Ethics @ Work: The best-laid plans

Will proposed planning reform reduce corruption?

April 23, 2010 04:30
3 minute read.

business ethics 63. (photo credit: Courtesy)


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Barely a month ago, the Knesset passed the first reading of a proposed law that would reform the building planning process. A few weeks later, the police asserted that the current planning process is riddled with corruption and arrested many senior figures associated with building projects in Jerusalem and Atlit.

Prime Minister Binyamin Netanyahu has asked Justice Minister Yaakov Neeman to reexamine the draft law to see if will be part of the solution or perhaps part of the problem.

The planning process for new buildings is cumbersome – and to a large extent rightly so. A country can’t grow without new buildings for dwelling and industry. But this is one area where decentralized markets can’t really do the job themselves.

The reason is the well-known maxim of real-estate experts: The three most important things in determining property value are location, location and location. Your location isn’t determined by what you do, but rather by what other people do; government planning is beneficial to obtain rational allocation of land between varying uses.

Planning boards must weigh a variety of considerations – both environmental and developmental – and the interests of a variety of parties including neighbors of proposed projects.

The first unsurprising result is that getting approval for a new building can take many years. The second unsurprising result is that developers are anxious to influence the judgment of board members and may decide to bribe them.

The proposed reform was designed to deal with both problems. Its guiding principles are: increasing efficiency through simplification of bureaucracy (“only one building plan, only one committee”); increasing transparency through providing greater public access to board deliberations; and fighting corruption through creation of a special police unit devoted to monitoring local planning boards.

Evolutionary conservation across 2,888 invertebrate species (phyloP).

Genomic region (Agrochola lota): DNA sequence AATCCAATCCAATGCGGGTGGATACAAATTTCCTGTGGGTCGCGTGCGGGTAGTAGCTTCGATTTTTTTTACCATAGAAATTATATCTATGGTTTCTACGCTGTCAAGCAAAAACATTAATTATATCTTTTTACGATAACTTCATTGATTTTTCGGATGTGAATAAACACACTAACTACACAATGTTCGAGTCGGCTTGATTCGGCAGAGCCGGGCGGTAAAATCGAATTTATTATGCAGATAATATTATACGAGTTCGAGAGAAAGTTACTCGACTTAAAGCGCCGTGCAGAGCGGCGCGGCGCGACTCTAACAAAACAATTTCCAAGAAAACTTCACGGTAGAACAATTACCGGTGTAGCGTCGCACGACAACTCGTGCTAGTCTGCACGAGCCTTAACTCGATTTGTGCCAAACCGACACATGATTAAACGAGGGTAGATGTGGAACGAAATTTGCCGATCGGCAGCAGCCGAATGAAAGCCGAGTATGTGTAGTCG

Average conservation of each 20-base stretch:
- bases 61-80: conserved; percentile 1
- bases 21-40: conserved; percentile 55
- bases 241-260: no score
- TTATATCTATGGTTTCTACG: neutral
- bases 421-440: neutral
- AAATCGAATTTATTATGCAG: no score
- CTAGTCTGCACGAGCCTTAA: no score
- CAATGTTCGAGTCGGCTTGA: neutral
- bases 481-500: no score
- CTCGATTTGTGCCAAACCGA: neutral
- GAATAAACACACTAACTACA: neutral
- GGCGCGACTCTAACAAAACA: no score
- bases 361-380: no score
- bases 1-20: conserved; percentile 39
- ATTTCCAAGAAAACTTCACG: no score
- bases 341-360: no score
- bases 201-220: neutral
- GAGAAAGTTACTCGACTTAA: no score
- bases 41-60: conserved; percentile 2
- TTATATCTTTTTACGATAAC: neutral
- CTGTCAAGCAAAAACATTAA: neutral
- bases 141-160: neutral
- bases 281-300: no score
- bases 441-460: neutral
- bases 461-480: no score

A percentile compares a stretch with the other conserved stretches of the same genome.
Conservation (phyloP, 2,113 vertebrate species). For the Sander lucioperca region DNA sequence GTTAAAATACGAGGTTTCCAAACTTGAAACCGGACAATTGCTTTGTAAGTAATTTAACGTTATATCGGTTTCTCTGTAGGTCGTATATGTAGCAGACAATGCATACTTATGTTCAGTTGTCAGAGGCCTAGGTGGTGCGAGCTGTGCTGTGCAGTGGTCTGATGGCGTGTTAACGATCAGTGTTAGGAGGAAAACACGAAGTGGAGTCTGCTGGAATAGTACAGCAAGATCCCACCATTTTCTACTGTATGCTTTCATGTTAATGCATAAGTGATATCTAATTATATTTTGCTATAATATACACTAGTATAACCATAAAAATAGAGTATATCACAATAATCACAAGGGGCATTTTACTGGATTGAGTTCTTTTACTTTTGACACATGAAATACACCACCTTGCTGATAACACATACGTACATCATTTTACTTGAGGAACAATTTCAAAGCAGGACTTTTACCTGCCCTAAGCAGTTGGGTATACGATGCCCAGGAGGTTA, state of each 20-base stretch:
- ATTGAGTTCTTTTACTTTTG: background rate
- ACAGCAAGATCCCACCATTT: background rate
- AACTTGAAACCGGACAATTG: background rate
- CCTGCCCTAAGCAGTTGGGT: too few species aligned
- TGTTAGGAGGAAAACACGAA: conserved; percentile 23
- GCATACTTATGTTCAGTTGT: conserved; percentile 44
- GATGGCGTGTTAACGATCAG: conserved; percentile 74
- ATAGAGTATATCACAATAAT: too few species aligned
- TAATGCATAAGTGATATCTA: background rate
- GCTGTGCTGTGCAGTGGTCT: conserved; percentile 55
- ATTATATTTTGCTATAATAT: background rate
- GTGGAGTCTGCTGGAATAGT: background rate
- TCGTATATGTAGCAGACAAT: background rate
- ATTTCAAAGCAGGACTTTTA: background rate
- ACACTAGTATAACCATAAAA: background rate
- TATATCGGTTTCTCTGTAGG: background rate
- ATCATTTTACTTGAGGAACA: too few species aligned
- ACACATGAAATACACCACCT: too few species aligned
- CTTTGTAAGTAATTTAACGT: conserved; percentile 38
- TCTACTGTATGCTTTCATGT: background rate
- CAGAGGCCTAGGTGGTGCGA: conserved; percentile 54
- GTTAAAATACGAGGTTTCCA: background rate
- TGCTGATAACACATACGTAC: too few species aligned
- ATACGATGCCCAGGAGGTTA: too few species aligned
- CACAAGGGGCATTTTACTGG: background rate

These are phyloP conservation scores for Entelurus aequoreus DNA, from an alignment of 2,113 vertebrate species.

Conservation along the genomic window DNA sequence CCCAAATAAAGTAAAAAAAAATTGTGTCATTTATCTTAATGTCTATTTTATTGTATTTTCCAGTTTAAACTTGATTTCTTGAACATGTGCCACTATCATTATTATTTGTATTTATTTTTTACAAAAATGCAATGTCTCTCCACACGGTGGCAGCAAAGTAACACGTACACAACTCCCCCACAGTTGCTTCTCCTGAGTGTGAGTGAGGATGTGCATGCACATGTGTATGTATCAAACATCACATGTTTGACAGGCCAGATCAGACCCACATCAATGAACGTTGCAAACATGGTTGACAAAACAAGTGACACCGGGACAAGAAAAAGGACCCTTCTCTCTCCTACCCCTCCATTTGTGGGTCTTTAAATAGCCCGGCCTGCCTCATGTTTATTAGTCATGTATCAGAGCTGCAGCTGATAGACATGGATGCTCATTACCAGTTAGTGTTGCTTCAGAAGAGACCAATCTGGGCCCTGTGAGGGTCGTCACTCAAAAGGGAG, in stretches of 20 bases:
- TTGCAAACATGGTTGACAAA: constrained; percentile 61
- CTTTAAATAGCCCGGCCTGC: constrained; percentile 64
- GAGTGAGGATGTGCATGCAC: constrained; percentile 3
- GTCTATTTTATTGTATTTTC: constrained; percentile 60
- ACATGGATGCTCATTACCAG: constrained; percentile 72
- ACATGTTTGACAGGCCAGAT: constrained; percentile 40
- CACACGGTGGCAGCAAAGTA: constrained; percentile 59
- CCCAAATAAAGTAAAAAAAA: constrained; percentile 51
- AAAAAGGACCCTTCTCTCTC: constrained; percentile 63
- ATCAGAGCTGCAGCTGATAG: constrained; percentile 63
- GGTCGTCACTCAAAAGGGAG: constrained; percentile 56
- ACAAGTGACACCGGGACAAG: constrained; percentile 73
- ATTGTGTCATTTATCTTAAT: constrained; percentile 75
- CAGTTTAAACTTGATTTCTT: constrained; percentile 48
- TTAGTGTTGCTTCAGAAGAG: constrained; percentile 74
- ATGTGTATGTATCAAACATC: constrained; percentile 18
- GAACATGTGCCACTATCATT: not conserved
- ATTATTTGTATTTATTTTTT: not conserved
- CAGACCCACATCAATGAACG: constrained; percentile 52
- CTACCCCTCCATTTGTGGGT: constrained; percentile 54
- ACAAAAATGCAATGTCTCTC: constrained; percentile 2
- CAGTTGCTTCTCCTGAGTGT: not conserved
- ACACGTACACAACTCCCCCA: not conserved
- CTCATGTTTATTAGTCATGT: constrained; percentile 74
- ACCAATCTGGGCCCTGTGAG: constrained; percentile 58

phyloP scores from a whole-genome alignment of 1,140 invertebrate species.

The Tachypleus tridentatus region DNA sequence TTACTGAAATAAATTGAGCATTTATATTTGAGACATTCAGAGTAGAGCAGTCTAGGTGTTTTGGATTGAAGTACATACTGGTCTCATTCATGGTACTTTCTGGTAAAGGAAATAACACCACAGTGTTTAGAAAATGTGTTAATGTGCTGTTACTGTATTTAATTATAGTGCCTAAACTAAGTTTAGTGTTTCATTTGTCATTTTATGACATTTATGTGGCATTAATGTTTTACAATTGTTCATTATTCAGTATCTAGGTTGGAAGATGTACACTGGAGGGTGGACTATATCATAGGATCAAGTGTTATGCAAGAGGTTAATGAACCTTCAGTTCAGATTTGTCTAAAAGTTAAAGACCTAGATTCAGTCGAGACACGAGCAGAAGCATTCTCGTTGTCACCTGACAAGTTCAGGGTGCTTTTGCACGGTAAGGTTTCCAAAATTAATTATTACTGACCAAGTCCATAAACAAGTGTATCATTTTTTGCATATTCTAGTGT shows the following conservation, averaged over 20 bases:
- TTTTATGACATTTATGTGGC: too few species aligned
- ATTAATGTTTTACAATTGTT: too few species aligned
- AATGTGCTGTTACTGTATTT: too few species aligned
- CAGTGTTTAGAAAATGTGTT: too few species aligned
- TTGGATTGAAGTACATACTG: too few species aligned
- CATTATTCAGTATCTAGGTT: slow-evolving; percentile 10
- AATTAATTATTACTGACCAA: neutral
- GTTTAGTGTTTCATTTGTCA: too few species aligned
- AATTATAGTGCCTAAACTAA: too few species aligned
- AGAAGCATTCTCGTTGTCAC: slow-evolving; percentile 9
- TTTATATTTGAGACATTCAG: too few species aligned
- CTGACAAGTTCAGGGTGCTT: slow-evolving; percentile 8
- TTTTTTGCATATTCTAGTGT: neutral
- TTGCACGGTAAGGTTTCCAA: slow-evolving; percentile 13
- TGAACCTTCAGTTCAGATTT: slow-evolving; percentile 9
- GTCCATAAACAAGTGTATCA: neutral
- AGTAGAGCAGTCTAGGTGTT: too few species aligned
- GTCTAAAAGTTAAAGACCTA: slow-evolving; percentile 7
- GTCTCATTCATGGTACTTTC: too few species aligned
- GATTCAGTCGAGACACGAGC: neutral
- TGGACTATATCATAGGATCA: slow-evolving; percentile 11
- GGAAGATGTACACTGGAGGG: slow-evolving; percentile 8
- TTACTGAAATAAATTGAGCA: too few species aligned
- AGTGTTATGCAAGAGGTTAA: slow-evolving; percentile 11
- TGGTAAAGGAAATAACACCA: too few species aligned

The law provides for a sharper delineation of the authorities of regional planning boards, which will deal only with large-scale issues of use allocation, and local boards, which alone will deal with actual plan approvals. Special appointed representatives and professionals will be added to the local planning boards to increase oversight and expertise.

The law creates a very demanding time table for approval: Ordinary proposals will have to obtain a response within 10 months; extraordinary ones within two years.

The corruption scorecard is as follows: Reducing the number of committees, particularly the oversight of the regional committees, will make corruption easier.

Corruption is much easier to sustain on a local level than on a regional one; in general, the more people involved with an initiative, the harder it is to buy influence and get away with it.

The rapid time table also makes corruption easier; sometimes influence peddling takes a while to sniff out, and getting things done quickly makes it easier to just railroad an approval.

Increasing transparency will help reduce corruption because it will become easier to figure out who was the leading advocate of any particular building project. It is natural that any particular proposal will have allies and opponents on a board, but if there are allegations of corruption, then knowing everyone’s position can help evaluate them.

Likewise, adding outside board members makes it more difficult for local influence peddlers to affect the outcome. Having a special police unit devoted to this area would likely insure ongoing oversight.

Finally, any reform constitutes a shake-up of the system, which can disrupt existing webs of influence and frustrate the efforts of corrupt elements to cultivate influence.

I am most worried about the time tables. Ten months is not really a long time to evaluate an ordinary building proposal, and two years is not a long time to evaluate a complex one.

Reformers sometimes fail to understand that while some things take a long time because they are poorly designed, others take a long time because they are by nature time consuming.

I think the decision to reconsider the reform is a thoughtful one. I would not be surprised if Neeman concludes that the previously proposed turnaround is just too rapid to allow effective oversight.

Asher Meir is research director at the Business Ethics Center of Jerusalem, an independent institute in the Jerusalem College of Technology (Machon Lev).

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